Elkton neighbors voice railroad crossing concerns

Published: Dec. 2, 2021 at 10:49 PM EST|Updated: Dec. 2, 2021 at 11:21 PM EST
Email This Link
Share on Pinterest
Share on LinkedIn

ROCKINGHAM COUNTY, Va. (WHSV) - In the Town of Elkton, there are 26 homes that sit on the other side of a railroad track along Park Way. Residents there said sometimes the train blocks the only entrance in and out.

Many of the neighbors have spent 10, 20+ years living along Park Way, like 23-year resident Sarah Wentz.

“It’s dead-end. There is no other way that we could take, other than the river and a canoe, to leave,” Wentz said.

Wentz said the time they spend waiting for the train to move is rising.

“It used to be maybe 10 minutes, it’s now 30 minutes. It’s now 60 minutes,” Wentz said.

Some residents recall trains have sat for two hours, causing groceries to melt and people to be late.

“It is impacting our employment. You have to leave earlier. I have had several canceled doctor’s appointments that I’ve had to call and say ‘Hey, I can’t get by because of the train,’” Park Way resident Jamie Arehart said.

The group has made numerous calls to the number on the railroad but said they are reaching a dead-end.

One of their biggest concerns is in the case of a medical emergency or a fire and the train is blocking the entrance, how would they get help?

“Something could be happening with my daughter back here and I need the help for them to get to here to her or for me to get out either way and the train would be sitting across the tracks, what am I going to do then?” Park Way resident Allen Meadows said.

Chief of Rockingham County Fire and Rescue Jeremy Holloway said the issue has just recently been brought to their attention, and local entities are looking into it.

He said other areas of the county with a railroad crossing have alternative roads into an area, but not Park Way.

“There is really no additional access we can gain. We’ve looked at maps, we’ve driven the area, trying to figure out if there is an alternative and right now our best option is to contact the railroad and have them move the train,” Holloway said. “Until this occurred, we really never encountered it before. We’ve always had a way to go around.”

Holloway added that in an emergency a train would be a barrier, and said if a train were stopped they could potentially send personnel through the railcars but said it would be difficult to get equipment to the area.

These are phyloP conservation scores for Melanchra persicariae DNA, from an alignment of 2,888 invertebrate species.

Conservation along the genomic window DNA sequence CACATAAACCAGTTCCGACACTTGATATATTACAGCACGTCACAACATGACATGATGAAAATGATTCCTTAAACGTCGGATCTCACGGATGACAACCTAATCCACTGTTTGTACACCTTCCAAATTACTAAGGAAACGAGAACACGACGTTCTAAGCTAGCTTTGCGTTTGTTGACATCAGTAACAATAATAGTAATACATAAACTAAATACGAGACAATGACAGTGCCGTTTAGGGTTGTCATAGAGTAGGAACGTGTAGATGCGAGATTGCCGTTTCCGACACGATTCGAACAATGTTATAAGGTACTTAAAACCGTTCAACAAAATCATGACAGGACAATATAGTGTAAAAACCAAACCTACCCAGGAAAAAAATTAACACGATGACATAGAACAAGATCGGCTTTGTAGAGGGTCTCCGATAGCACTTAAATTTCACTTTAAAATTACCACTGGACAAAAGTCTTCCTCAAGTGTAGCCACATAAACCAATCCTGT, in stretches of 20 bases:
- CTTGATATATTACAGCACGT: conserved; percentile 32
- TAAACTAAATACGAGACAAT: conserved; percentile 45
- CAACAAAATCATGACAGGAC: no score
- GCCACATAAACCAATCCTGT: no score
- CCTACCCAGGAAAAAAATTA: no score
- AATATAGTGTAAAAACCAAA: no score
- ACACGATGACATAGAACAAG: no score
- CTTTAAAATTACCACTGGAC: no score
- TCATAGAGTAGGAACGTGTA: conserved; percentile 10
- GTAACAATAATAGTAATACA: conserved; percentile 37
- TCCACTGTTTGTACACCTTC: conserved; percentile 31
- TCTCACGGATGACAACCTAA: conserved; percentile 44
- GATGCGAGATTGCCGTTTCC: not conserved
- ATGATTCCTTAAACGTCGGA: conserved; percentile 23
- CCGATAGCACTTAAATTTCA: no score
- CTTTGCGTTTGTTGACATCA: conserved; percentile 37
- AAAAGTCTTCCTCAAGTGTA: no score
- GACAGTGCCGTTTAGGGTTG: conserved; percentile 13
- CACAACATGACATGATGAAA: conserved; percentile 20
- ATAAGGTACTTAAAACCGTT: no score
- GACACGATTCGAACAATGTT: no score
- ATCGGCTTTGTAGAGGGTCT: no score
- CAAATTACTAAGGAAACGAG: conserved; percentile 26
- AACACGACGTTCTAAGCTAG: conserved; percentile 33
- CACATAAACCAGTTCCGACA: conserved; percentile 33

Holloway said they are contacting the railroad to see if there are any other options.

He also noted there was a fire back along Park Way recently.

In a statement to WHSV, Norfolk southern explains that a rail yard is a few miles away and the operations there happen at lower speeds:

“From time to time communities who have built around our tracks are impacted by normal operations on our network. This crossing in particular is near a yard for our railcars, so it can see what feels like more traffic than other places. Our operation teams prioritize keeping trains moving and minimizing any delays that may impact a community. Most importantly, we value our strong working relationships with local officials and first responders.”

The railway added its Police Communications Center is staffed 24/7, 365 days a year in the event of an emergency and said the trains are almost always actively operating even if they are not moving with an engineer in the cab.

According to Virginia Code 56-412.1:

“It shall be unlawful for any railroad company, or any receiver or trustee operating a railroad, to obstruct for a longer period than five minutes the free passage on any street or road by standing cars or trains across the same, except a passenger train while receiving or discharging passengers, but a passway shall be kept open to allow normal flow of traffic....”

The code does not apply when the train is stopped for a breakdown, mechanical failure, or emergency.

WHSV reached out to Norfolk Southern on Thursday for a comment on Virginia Code 56-412.1 and is waiting to hear back.

For some residents on Park Way, the situation is driving them to want to leave. While residents have voiced their frustrations, they said they understand the railway has a job to do too.

“We have no idea what they are going through either. I understand they have a hard job too, but they also have no idea what we’ve been going through up here for the last 10 years and it seems like it’s getting worse,” Park Way resident Andrew Dovel said.

The State Corporation Commission (SCC) said it is aware of the situation and has been in contact with residents. The organization added it has reached out to the railway to find a solution and advises neighbors to report incidences online at https://scc.virginia.gov/pages/Railroad-Regulation or at https://www.fra.dot.gov/blockedcrossings/.

Residents can contact the SCC at varailsafety@scc.virginia.gov or the SCC Division of Utility and Railroad Safety at (804) 371-9980 or Toll-free:1-800-552-7945.

The SCC has also been reporting the incidents to the Federal Railroad Administration blocked crossing database.

Copyright 2021 WHSV. All rights reserved.